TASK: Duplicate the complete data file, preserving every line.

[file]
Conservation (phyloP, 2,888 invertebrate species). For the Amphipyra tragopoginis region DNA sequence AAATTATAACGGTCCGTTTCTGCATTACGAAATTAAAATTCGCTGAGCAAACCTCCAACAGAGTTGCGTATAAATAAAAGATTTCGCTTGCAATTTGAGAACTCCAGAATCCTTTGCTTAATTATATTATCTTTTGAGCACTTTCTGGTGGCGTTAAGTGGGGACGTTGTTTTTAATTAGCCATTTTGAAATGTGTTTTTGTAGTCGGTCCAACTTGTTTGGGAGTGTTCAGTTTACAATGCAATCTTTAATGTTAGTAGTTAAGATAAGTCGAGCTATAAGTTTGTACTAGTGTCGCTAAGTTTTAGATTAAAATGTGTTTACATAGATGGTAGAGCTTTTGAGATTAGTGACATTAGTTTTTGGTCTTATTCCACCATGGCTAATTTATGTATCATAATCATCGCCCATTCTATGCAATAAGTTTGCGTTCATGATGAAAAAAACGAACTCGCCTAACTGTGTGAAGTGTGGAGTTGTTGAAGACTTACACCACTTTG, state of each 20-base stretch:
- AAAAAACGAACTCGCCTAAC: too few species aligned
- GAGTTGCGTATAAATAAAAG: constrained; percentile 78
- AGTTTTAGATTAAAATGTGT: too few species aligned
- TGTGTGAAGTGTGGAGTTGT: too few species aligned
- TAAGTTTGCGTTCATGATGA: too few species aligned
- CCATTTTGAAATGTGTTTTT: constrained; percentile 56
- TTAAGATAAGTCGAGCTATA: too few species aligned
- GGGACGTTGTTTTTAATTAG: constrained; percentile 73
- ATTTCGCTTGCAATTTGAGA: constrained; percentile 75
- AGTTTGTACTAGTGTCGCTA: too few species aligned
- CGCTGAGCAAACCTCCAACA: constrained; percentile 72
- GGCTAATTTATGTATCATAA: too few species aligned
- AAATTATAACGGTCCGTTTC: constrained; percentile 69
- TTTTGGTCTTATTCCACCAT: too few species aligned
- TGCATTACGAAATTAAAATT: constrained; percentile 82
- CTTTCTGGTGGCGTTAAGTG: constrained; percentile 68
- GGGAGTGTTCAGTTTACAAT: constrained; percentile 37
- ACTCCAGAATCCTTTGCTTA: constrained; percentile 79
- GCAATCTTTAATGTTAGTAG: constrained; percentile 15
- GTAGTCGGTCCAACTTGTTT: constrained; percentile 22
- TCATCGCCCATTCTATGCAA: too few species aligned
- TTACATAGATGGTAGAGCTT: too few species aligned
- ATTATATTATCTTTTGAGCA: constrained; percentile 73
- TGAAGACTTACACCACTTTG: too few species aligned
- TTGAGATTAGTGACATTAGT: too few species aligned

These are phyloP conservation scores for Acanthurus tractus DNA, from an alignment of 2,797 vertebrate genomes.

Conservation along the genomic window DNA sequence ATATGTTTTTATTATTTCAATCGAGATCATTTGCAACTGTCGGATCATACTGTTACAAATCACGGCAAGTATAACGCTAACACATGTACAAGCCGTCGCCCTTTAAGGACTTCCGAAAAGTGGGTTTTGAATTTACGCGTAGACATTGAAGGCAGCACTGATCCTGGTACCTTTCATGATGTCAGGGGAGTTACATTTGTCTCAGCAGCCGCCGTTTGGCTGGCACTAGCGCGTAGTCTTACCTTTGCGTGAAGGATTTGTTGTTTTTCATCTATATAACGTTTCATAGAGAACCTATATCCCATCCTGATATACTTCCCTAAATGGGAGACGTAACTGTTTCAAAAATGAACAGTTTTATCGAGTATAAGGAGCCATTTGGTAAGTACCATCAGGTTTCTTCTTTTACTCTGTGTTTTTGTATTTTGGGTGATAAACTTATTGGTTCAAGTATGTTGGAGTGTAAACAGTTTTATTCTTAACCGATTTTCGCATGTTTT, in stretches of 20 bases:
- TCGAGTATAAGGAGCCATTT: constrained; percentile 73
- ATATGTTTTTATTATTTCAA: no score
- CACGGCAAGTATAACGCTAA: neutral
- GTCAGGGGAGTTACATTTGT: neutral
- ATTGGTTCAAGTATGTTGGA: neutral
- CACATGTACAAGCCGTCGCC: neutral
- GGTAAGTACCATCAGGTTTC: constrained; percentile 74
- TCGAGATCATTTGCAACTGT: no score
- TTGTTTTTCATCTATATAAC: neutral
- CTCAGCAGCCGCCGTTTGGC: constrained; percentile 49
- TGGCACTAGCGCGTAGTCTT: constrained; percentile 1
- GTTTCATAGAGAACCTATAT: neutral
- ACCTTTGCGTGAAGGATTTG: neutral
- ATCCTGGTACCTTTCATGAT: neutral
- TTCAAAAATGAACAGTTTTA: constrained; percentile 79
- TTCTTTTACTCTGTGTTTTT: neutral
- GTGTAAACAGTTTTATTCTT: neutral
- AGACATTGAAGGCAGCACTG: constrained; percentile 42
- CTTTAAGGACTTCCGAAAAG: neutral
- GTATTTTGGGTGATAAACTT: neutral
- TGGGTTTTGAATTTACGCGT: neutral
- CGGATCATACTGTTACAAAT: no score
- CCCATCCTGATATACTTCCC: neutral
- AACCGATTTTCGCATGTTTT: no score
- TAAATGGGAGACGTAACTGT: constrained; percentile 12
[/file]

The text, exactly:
Conservation (phyloP, 2,888 invertebrate species). For the Amphipyra tragopoginis region DNA sequence AAATTATAACGGTCCGTTTCTGCATTACGAAATTAAAATTCGCTGAGCAAACCTCCAACAGAGTTGCGTATAAATAAAAGATTTCGCTTGCAATTTGAGAACTCCAGAATCCTTTGCTTAATTATATTATCTTTTGAGCACTTTCTGGTGGCGTTAAGTGGGGACGTTGTTTTTAATTAGCCATTTTGAAATGTGTTTTTGTAGTCGGTCCAACTTGTTTGGGAGTGTTCAGTTTACAATGCAATCTTTAATGTTAGTAGTTAAGATAAGTCGAGCTATAAGTTTGTACTAGTGTCGCTAAGTTTTAGATTAAAATGTGTTTACATAGATGGTAGAGCTTTTGAGATTAGTGACATTAGTTTTTGGTCTTATTCCACCATGGCTAATTTATGTATCATAATCATCGCCCATTCTATGCAATAAGTTTGCGTTCATGATGAAAAAAACGAACTCGCCTAACTGTGTGAAGTGTGGAGTTGTTGAAGACTTACACCACTTTG, state of each 20-base stretch:
- AAAAAACGAACTCGCCTAAC: too few species aligned
- GAGTTGCGTATAAATAAAAG: constrained; percentile 78
- AGTTTTAGATTAAAATGTGT: too few species aligned
- TGTGTGAAGTGTGGAGTTGT: too few species aligned
- TAAGTTTGCGTTCATGATGA: too few species aligned
- CCATTTTGAAATGTGTTTTT: constrained; percentile 56
- TTAAGATAAGTCGAGCTATA: too few species aligned
- GGGACGTTGTTTTTAATTAG: constrained; percentile 73
- ATTTCGCTTGCAATTTGAGA: constrained; percentile 75
- AGTTTGTACTAGTGTCGCTA: too few species aligned
- CGCTGAGCAAACCTCCAACA: constrained; percentile 72
- GGCTAATTTATGTATCATAA: too few species aligned
- AAATTATAACGGTCCGTTTC: constrained; percentile 69
- TTTTGGTCTTATTCCACCAT: too few species aligned
- TGCATTACGAAATTAAAATT: constrained; percentile 82
- CTTTCTGGTGGCGTTAAGTG: constrained; percentile 68
- GGGAGTGTTCAGTTTACAAT: constrained; percentile 37
- ACTCCAGAATCCTTTGCTTA: constrained; percentile 79
- GCAATCTTTAATGTTAGTAG: constrained; percentile 15
- GTAGTCGGTCCAACTTGTTT: constrained; percentile 22
- TCATCGCCCATTCTATGCAA: too few species aligned
- TTACATAGATGGTAGAGCTT: too few species aligned
- ATTATATTATCTTTTGAGCA: constrained; percentile 73
- TGAAGACTTACACCACTTTG: too few species aligned
- TTGAGATTAGTGACATTAGT: too few species aligned

These are phyloP conservation scores for Acanthurus tractus DNA, from an alignment of 2,797 vertebrate genomes.

Conservation along the genomic window DNA sequence ATATGTTTTTATTATTTCAATCGAGATCATTTGCAACTGTCGGATCATACTGTTACAAATCACGGCAAGTATAACGCTAACACATGTACAAGCCGTCGCCCTTTAAGGACTTCCGAAAAGTGGGTTTTGAATTTACGCGTAGACATTGAAGGCAGCACTGATCCTGGTACCTTTCATGATGTCAGGGGAGTTACATTTGTCTCAGCAGCCGCCGTTTGGCTGGCACTAGCGCGTAGTCTTACCTTTGCGTGAAGGATTTGTTGTTTTTCATCTATATAACGTTTCATAGAGAACCTATATCCCATCCTGATATACTTCCCTAAATGGGAGACGTAACTGTTTCAAAAATGAACAGTTTTATCGAGTATAAGGAGCCATTTGGTAAGTACCATCAGGTTTCTTCTTTTACTCTGTGTTTTTGTATTTTGGGTGATAAACTTATTGGTTCAAGTATGTTGGAGTGTAAACAGTTTTATTCTTAACCGATTTTCGCATGTTTT, in stretches of 20 bases:
- TCGAGTATAAGGAGCCATTT: constrained; percentile 73
- ATATGTTTTTATTATTTCAA: no score
- CACGGCAAGTATAACGCTAA: neutral
- GTCAGGGGAGTTACATTTGT: neutral
- ATTGGTTCAAGTATGTTGGA: neutral
- CACATGTACAAGCCGTCGCC: neutral
- GGTAAGTACCATCAGGTTTC: constrained; percentile 74
- TCGAGATCATTTGCAACTGT: no score
- TTGTTTTTCATCTATATAAC: neutral
- CTCAGCAGCCGCCGTTTGGC: constrained; percentile 49
- TGGCACTAGCGCGTAGTCTT: constrained; percentile 1
- GTTTCATAGAGAACCTATAT: neutral
- ACCTTTGCGTGAAGGATTTG: neutral
- ATCCTGGTACCTTTCATGAT: neutral
- TTCAAAAATGAACAGTTTTA: constrained; percentile 79
- TTCTTTTACTCTGTGTTTTT: neutral
- GTGTAAACAGTTTTATTCTT: neutral
- AGACATTGAAGGCAGCACTG: constrained; percentile 42
- CTTTAAGGACTTCCGAAAAG: neutral
- GTATTTTGGGTGATAAACTT: neutral
- TGGGTTTTGAATTTACGCGT: neutral
- CGGATCATACTGTTACAAAT: no score
- CCCATCCTGATATACTTCCC: neutral
- AACCGATTTTCGCATGTTTT: no score
- TAAATGGGAGACGTAACTGT: constrained; percentile 12